Climb Every Lighthouse

This last year, I’ve been inside two lighthouses and actually climbed to the top of one of them. The journey upward was not an easy one as I’m not a big fan of heights, but I decided to just go for the first window so that I could then tell people (without actually lying) ‘yes, I climbed up a lighthouse.’ It’s strange inside these towers. Sounds are magnified and echo with odd distortions that are other worldly. The stairs are metal and they can move or sway beneath your feet, creaking and grinding with sounds that are reminiscent of the sound effects from Titanic. You are forced into close physical contact with strangers who are coming down as you are going up, and who have not necessarily showered anytime recently. For me it was an altogether unpleasant experience, filled with moments where I was thinking, ‘why am I doing this just so I can lie to people.’ But after reaching the first window, I went for the second window. After just a few steps, I was thinking, ‘I didn’t even have to climb to the first window, I could have just flat out lied.’ Still, I proceeded to the third window and eventually the top. My fear of heights was at full force as I imagined the lighthouse collapsing beneath my feet. I peeked my head out the doorway at the top and took in the view. Magnificent. Others were standing along the railing outside, some actually leaning against the railing. Who are these crazy people? Anyway, I judiciously leaned out the doorway far enough to snap a photo and then quickly began my descent to the ground (and sanity). Much can be said about climbing a lighthouse as a metaphor for the spiritual life. It’s not going to happen by just thinking about it. You can approach it one step at a time, and in phases. You have to constantly choose to keep going. The world around you can distract you and try to dissuade you. You are constantly forced to deal with people in ways you would prefer not to. You have to deal with your own weaknesses. Even the view from the first window is breathtaking. Or you could just pretend and lie about the whole thing. I say start climbing.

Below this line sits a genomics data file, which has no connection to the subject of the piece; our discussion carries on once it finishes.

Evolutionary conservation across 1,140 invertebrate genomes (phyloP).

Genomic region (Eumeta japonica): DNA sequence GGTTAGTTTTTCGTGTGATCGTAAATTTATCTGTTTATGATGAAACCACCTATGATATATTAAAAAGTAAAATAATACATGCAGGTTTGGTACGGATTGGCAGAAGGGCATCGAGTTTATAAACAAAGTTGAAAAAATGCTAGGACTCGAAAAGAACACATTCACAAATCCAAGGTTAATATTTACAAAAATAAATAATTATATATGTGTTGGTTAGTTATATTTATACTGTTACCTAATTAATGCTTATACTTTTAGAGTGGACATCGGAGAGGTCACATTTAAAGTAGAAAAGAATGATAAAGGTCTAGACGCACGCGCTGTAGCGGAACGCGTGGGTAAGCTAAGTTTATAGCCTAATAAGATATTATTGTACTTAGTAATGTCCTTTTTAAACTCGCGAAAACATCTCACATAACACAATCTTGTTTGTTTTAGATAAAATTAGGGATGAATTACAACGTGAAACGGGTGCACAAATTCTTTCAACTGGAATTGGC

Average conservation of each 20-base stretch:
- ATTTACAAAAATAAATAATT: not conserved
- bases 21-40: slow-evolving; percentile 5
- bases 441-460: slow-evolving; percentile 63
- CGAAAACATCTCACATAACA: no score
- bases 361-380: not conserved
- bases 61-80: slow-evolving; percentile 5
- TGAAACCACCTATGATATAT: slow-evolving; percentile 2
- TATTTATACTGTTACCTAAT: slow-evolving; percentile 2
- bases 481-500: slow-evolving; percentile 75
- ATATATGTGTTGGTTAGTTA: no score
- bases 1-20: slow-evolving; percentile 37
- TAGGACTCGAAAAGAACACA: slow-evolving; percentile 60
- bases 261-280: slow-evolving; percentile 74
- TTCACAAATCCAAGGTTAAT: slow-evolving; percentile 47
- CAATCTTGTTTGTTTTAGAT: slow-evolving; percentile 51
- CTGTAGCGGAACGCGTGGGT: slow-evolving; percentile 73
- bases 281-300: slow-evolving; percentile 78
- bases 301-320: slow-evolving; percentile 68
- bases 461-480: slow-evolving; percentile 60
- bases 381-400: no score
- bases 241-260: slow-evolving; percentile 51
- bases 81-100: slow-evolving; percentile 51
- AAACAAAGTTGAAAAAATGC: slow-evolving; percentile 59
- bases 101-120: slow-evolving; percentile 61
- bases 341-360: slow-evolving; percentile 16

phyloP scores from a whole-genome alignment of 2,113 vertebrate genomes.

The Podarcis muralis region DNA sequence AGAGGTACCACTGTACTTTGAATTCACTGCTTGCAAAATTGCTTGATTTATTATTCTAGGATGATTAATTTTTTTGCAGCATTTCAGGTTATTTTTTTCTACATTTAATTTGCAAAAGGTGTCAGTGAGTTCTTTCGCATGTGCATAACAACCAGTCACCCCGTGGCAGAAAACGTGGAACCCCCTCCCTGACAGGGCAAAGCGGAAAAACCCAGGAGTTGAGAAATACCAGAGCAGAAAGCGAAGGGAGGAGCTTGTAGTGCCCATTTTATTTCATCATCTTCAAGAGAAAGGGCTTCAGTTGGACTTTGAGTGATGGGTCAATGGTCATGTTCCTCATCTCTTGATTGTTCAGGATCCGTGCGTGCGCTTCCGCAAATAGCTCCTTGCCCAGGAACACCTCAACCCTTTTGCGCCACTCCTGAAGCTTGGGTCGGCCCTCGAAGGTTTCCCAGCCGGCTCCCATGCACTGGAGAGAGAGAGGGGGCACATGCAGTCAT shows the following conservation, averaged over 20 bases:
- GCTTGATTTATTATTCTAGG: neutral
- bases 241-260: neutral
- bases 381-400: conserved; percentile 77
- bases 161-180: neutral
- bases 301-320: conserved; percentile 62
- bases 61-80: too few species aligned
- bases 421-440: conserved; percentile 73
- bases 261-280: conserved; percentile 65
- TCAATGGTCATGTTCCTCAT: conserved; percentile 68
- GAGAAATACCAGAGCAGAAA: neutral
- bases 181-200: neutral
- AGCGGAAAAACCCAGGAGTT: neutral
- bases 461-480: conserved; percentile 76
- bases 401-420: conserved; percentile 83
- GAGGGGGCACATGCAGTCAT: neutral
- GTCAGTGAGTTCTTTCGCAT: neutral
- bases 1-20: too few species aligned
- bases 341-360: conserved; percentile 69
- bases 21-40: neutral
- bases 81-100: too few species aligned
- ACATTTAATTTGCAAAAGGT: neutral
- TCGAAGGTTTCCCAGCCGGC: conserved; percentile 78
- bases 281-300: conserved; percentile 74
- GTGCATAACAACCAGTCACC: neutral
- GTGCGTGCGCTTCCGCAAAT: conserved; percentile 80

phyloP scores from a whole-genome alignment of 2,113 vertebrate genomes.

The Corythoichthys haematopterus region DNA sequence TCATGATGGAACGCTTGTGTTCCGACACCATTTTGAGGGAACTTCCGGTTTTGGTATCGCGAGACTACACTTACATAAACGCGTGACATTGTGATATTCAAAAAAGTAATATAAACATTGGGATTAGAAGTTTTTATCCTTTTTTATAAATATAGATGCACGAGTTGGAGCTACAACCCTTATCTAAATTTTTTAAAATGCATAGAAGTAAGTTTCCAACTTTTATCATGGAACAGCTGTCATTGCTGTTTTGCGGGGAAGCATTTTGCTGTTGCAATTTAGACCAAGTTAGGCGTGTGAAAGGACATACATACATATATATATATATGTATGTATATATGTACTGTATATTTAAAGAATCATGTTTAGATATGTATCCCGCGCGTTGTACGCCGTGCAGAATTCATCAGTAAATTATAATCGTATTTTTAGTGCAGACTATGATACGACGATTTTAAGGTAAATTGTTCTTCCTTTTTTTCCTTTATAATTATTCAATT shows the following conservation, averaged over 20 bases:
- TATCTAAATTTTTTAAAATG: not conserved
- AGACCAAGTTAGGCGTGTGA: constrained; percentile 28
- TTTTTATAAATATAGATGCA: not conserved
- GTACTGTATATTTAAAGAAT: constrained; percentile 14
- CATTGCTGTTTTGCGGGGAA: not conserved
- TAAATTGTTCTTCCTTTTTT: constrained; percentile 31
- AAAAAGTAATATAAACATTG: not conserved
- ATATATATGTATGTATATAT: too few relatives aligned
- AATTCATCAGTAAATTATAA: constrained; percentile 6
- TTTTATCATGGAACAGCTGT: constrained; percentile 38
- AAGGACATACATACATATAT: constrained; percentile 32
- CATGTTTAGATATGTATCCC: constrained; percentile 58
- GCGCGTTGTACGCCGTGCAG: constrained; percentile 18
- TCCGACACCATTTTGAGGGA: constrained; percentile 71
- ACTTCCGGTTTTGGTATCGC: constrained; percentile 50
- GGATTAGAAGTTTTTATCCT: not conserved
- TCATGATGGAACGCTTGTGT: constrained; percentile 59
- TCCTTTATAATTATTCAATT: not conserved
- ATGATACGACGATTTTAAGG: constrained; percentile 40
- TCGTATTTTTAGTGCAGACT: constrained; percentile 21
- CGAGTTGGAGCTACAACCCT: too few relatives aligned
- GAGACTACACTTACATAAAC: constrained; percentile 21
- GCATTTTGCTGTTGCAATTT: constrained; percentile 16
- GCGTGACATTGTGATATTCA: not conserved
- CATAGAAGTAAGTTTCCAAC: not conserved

Glacial Movement

Many people have posted a picture similar to this, one of the many Alaskan glaciers. Many have even posted pictures of the glacier calving, that is, small pieces breaking off the main glacier. In order to take such a photo, you have to wait patiently, camera at the ready. You have to stay focused on the glacier, fingers poised for action. If you glance away, or get distracted, or your mind wanders, you miss the shot. Sometimes I think God is like these glaciers. He’s there, but he doesn’t seem to be doing anything. In truth, glaciers are always moving, though it doesn’t seem that way. So too, God.¬†We are frequently looking at other things, thinking of other things. We are distracted. And so we miss God like we miss the calving of the glacier. It takes a little patient, focused,¬†waiting to see or hear from God. The glacier is a reminder of that.